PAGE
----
InSight spreads solar wings in critical test

NASA’s Mars InSight lander deploys its solar arrays in a key test before launch in May. Image: NASA/JPL

NASA’s InSight Mars lander, scheduled for launch from California in early May, passed a key milestone 23 January when Lockheed Martin engineers deployed the spacecraft’s two fan-like solar panels, showing the arrays will extend and lock in place as required after touchdown on the red planet in late November.

Scott Daniels, manager of Assembly, Test and Launch Operations for the spacecraft builder, said the test marked “the last time we will see the spacecraft in landed configuration” before its arrival at Mars.

“There are still many steps we have to take before launch, but this is a critical milestone before shipping to Vandenberg Air Force Base in California,” he said.

InSight, an acronym for Interior Exploration using Seismic Investigations, Geodesy and Heat Transport,  is a stationary lander that will make a traditional rocket-powered descent to Elysium Planitia, a smooth plain near the martian equator about 600 kilometers north of the Curiosity rover. After spreading its solar arrays, InSight will begin at least one martian year (two Earth years) of science observations, studying the crust, mantle and core of Mars using a sensitive seismometer, a sub-surface temperature probe and a radio science experiment package.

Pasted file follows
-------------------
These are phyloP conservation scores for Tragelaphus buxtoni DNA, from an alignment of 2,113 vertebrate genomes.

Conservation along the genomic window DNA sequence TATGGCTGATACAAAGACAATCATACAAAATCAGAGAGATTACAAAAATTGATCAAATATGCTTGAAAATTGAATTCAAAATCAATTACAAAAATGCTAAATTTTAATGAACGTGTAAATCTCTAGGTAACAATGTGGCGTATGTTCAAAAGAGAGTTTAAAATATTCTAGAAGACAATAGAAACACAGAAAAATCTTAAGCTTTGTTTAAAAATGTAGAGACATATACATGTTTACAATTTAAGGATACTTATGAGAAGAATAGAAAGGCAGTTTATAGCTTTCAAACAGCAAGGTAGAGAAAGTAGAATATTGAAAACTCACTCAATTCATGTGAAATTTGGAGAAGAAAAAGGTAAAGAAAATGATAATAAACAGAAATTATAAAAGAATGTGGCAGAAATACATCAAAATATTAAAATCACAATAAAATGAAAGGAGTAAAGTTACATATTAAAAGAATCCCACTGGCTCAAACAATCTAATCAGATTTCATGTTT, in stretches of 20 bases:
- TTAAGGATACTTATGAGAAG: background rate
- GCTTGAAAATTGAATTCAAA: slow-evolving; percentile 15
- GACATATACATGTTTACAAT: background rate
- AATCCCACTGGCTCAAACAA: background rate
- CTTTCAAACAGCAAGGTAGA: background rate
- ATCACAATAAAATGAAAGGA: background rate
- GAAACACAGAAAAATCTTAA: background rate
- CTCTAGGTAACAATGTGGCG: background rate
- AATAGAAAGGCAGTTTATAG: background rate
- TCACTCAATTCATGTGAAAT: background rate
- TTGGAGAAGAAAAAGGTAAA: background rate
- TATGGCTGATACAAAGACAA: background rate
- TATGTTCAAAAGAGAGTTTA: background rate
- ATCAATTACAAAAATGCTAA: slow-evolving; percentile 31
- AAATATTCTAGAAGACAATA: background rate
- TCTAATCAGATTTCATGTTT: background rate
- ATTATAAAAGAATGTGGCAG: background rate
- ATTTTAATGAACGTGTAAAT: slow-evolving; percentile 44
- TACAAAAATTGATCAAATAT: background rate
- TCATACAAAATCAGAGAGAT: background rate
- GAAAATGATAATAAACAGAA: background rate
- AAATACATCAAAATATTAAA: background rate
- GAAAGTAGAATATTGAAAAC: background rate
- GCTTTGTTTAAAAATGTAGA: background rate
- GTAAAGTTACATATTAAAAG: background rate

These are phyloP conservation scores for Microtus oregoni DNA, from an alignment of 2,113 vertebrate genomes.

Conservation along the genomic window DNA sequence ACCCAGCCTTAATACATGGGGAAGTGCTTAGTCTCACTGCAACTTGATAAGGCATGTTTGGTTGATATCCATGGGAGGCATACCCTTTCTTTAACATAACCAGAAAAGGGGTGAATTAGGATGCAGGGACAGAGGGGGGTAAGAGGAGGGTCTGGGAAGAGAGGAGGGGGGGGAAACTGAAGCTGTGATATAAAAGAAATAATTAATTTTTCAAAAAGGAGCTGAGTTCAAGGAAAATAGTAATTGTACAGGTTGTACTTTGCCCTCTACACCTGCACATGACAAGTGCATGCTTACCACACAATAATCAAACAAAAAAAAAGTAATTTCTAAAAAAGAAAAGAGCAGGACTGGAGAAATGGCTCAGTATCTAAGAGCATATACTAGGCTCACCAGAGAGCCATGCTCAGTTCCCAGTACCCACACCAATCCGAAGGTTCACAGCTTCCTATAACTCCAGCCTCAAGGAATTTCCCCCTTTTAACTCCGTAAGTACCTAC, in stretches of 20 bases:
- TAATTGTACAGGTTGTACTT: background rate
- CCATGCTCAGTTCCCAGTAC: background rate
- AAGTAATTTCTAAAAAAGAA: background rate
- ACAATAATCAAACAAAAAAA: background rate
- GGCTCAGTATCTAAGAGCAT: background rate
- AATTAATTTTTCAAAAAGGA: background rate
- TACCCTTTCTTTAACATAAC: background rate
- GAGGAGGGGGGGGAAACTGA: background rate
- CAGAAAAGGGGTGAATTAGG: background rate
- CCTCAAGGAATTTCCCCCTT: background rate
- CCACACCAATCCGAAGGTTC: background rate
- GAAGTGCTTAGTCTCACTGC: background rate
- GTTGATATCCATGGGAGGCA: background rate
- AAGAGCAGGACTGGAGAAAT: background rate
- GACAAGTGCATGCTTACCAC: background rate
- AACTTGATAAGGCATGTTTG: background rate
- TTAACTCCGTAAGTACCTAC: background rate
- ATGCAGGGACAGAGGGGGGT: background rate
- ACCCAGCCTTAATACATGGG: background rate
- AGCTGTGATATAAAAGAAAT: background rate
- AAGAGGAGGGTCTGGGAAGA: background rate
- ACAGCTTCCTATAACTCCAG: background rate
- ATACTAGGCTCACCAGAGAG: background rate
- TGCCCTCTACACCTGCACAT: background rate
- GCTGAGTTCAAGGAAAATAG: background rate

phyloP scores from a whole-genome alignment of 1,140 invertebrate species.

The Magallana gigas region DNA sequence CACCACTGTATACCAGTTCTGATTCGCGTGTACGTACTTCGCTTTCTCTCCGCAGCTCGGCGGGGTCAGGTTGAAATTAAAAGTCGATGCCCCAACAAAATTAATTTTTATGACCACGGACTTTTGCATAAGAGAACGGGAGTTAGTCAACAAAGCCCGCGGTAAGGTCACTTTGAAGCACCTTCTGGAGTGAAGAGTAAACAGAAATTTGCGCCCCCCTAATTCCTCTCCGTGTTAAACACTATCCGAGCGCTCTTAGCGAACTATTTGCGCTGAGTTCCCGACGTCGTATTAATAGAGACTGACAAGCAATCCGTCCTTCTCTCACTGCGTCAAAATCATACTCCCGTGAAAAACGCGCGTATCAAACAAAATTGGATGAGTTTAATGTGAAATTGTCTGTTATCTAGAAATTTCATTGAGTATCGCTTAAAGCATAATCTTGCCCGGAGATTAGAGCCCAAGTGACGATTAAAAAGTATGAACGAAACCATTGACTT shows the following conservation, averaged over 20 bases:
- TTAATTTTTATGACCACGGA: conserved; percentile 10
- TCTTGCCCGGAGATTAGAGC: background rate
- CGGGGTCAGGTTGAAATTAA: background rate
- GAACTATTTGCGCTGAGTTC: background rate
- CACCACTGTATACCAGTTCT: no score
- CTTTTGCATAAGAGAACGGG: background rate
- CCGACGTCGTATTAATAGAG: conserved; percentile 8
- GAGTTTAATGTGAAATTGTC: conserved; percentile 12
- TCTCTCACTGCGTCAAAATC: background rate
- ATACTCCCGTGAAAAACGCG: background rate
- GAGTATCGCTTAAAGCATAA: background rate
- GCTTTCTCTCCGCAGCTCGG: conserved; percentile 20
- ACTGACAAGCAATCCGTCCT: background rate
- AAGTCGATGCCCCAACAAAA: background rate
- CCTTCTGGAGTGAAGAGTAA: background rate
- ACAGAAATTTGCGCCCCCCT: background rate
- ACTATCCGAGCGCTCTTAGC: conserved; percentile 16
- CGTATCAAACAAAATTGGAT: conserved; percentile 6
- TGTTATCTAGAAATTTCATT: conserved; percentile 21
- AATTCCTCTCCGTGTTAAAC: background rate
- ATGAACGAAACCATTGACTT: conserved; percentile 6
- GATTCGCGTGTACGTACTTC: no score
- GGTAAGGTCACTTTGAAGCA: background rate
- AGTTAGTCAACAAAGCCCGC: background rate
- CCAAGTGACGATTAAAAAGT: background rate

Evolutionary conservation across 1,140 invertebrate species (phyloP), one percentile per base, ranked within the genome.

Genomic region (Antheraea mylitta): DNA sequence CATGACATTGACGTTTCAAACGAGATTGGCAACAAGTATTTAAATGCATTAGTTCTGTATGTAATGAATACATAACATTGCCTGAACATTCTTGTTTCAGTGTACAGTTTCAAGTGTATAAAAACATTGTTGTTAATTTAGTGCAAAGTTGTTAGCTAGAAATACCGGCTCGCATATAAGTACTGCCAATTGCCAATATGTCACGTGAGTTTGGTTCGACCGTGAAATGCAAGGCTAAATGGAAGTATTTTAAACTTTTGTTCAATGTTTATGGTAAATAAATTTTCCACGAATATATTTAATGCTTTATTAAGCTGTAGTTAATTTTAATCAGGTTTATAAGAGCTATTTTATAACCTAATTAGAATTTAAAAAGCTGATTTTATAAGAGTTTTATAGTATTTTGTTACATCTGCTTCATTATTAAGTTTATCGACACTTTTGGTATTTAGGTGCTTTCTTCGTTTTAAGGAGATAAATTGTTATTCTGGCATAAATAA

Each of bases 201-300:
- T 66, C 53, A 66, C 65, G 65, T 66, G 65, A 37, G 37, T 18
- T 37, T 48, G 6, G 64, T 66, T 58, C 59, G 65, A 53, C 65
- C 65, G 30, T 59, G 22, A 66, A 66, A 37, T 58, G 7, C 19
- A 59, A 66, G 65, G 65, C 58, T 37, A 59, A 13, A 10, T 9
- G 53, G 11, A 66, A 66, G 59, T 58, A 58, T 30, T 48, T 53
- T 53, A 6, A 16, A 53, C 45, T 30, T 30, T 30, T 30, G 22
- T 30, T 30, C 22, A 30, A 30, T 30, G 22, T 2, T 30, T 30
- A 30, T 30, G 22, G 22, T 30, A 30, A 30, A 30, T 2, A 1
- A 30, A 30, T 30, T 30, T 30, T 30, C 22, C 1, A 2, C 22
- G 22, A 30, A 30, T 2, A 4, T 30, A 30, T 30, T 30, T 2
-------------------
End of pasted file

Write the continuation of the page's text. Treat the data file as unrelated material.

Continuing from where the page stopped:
The mission originally was scheduled for launch in 2015, but it was delayed to the 2018 Mars launch window because of small but persistent leaks in the vacuum housing of the ultra-sensitive seismometer instrument, supplied by CNES, the French space agency.

Along with testing the solar array deployment mechanism, technicians also attached a microchip to the lander that  is inscribed with more than 1.6 million names sent in by the public. It joins a chip attached in 2015 that contains another 827,000 names.

“It’s a fun way for the public to feel personally invested in the mission,” said Bruce Banerdt, InSight principle investigator at the Jet Propulsion Laboratory in Pasadena, California. “We’re happy to have them along for the ride.”